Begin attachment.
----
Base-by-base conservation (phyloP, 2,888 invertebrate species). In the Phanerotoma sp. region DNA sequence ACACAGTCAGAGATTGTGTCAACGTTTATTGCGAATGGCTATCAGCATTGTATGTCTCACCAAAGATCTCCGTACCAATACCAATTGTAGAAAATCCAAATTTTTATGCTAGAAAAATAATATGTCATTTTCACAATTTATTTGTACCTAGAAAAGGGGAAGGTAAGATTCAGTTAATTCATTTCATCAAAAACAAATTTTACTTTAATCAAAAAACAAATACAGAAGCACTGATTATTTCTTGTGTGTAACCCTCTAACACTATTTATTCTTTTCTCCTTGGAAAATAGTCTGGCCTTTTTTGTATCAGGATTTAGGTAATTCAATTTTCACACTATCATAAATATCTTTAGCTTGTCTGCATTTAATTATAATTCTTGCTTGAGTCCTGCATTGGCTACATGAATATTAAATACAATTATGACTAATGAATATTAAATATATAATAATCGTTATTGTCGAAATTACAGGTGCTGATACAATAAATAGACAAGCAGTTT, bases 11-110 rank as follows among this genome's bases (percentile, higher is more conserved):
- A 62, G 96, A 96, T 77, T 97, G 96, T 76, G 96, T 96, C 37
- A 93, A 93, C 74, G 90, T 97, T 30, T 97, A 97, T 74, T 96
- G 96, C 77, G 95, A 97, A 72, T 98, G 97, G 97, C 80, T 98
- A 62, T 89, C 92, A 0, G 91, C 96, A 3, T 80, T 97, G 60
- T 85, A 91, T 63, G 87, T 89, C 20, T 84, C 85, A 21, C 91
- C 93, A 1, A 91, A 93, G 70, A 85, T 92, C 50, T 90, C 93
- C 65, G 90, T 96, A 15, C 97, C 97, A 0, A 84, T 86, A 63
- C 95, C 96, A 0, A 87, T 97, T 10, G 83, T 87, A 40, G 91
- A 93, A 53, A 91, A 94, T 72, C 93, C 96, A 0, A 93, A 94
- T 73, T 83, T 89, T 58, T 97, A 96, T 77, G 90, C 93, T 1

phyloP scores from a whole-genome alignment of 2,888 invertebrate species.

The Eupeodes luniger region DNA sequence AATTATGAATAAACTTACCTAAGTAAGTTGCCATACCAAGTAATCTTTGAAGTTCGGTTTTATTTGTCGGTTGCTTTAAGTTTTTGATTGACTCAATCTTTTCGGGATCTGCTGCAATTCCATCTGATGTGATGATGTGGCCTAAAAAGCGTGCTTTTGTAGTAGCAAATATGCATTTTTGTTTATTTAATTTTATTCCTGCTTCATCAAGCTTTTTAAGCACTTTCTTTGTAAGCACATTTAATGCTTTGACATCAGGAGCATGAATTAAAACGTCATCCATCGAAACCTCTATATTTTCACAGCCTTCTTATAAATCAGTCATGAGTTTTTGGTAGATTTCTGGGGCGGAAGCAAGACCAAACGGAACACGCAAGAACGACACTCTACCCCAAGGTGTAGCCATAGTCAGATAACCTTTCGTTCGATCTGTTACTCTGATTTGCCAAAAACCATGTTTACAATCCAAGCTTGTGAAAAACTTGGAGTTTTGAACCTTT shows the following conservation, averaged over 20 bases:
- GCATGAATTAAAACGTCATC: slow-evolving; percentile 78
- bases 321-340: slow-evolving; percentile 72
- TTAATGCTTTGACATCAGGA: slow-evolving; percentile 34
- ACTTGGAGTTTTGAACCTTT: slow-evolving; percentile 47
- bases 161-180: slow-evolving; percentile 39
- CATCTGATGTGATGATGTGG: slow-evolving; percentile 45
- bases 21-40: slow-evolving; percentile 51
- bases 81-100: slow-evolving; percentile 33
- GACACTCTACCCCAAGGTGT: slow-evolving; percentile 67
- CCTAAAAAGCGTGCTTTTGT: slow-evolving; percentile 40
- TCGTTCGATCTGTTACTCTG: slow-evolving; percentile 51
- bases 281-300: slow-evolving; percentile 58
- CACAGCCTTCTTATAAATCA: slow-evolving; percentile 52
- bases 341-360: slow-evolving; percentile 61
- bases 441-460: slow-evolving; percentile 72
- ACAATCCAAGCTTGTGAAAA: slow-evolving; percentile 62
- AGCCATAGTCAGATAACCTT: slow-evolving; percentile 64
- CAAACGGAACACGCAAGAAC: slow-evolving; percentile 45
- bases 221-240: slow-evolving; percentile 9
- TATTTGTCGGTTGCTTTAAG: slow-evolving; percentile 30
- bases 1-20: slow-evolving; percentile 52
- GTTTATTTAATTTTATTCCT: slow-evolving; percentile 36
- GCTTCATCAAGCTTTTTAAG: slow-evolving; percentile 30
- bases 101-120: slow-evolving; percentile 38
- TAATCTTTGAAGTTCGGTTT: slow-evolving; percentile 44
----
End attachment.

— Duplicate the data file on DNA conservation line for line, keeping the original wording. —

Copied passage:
Base-by-base conservation (phyloP, 2,888 invertebrate species). In the Phanerotoma sp. region DNA sequence ACACAGTCAGAGATTGTGTCAACGTTTATTGCGAATGGCTATCAGCATTGTATGTCTCACCAAAGATCTCCGTACCAATACCAATTGTAGAAAATCCAAATTTTTATGCTAGAAAAATAATATGTCATTTTCACAATTTATTTGTACCTAGAAAAGGGGAAGGTAAGATTCAGTTAATTCATTTCATCAAAAACAAATTTTACTTTAATCAAAAAACAAATACAGAAGCACTGATTATTTCTTGTGTGTAACCCTCTAACACTATTTATTCTTTTCTCCTTGGAAAATAGTCTGGCCTTTTTTGTATCAGGATTTAGGTAATTCAATTTTCACACTATCATAAATATCTTTAGCTTGTCTGCATTTAATTATAATTCTTGCTTGAGTCCTGCATTGGCTACATGAATATTAAATACAATTATGACTAATGAATATTAAATATATAATAATCGTTATTGTCGAAATTACAGGTGCTGATACAATAAATAGACAAGCAGTTT, bases 11-110 rank as follows among this genome's bases (percentile, higher is more conserved):
- A 62, G 96, A 96, T 77, T 97, G 96, T 76, G 96, T 96, C 37
- A 93, A 93, C 74, G 90, T 97, T 30, T 97, A 97, T 74, T 96
- G 96, C 77, G 95, A 97, A 72, T 98, G 97, G 97, C 80, T 98
- A 62, T 89, C 92, A 0, G 91, C 96, A 3, T 80, T 97, G 60
- T 85, A 91, T 63, G 87, T 89, C 20, T 84, C 85, A 21, C 91
- C 93, A 1, A 91, A 93, G 70, A 85, T 92, C 50, T 90, C 93
- C 65, G 90, T 96, A 15, C 97, C 97, A 0, A 84, T 86, A 63
- C 95, C 96, A 0, A 87, T 97, T 10, G 83, T 87, A 40, G 91
- A 93, A 53, A 91, A 94, T 72, C 93, C 96, A 0, A 93, A 94
- T 73, T 83, T 89, T 58, T 97, A 96, T 77, G 90, C 93, T 1

phyloP scores from a whole-genome alignment of 2,888 invertebrate species.

The Eupeodes luniger region DNA sequence AATTATGAATAAACTTACCTAAGTAAGTTGCCATACCAAGTAATCTTTGAAGTTCGGTTTTATTTGTCGGTTGCTTTAAGTTTTTGATTGACTCAATCTTTTCGGGATCTGCTGCAATTCCATCTGATGTGATGATGTGGCCTAAAAAGCGTGCTTTTGTAGTAGCAAATATGCATTTTTGTTTATTTAATTTTATTCCTGCTTCATCAAGCTTTTTAAGCACTTTCTTTGTAAGCACATTTAATGCTTTGACATCAGGAGCATGAATTAAAACGTCATCCATCGAAACCTCTATATTTTCACAGCCTTCTTATAAATCAGTCATGAGTTTTTGGTAGATTTCTGGGGCGGAAGCAAGACCAAACGGAACACGCAAGAACGACACTCTACCCCAAGGTGTAGCCATAGTCAGATAACCTTTCGTTCGATCTGTTACTCTGATTTGCCAAAAACCATGTTTACAATCCAAGCTTGTGAAAAACTTGGAGTTTTGAACCTTT shows the following conservation, averaged over 20 bases:
- GCATGAATTAAAACGTCATC: slow-evolving; percentile 78
- bases 321-340: slow-evolving; percentile 72
- TTAATGCTTTGACATCAGGA: slow-evolving; percentile 34
- ACTTGGAGTTTTGAACCTTT: slow-evolving; percentile 47
- bases 161-180: slow-evolving; percentile 39
- CATCTGATGTGATGATGTGG: slow-evolving; percentile 45
- bases 21-40: slow-evolving; percentile 51
- bases 81-100: slow-evolving; percentile 33
- GACACTCTACCCCAAGGTGT: slow-evolving; percentile 67
- CCTAAAAAGCGTGCTTTTGT: slow-evolving; percentile 40
- TCGTTCGATCTGTTACTCTG: slow-evolving; percentile 51
- bases 281-300: slow-evolving; percentile 58
- CACAGCCTTCTTATAAATCA: slow-evolving; percentile 52
- bases 341-360: slow-evolving; percentile 61
- bases 441-460: slow-evolving; percentile 72
- ACAATCCAAGCTTGTGAAAA: slow-evolving; percentile 62
- AGCCATAGTCAGATAACCTT: slow-evolving; percentile 64
- CAAACGGAACACGCAAGAAC: slow-evolving; percentile 45
- bases 221-240: slow-evolving; percentile 9
- TATTTGTCGGTTGCTTTAAG: slow-evolving; percentile 30
- bases 1-20: slow-evolving; percentile 52
- GTTTATTTAATTTTATTCCT: slow-evolving; percentile 36
- GCTTCATCAAGCTTTTTAAG: slow-evolving; percentile 30
- bases 101-120: slow-evolving; percentile 38
- TAATCTTTGAAGTTCGGTTT: slow-evolving; percentile 44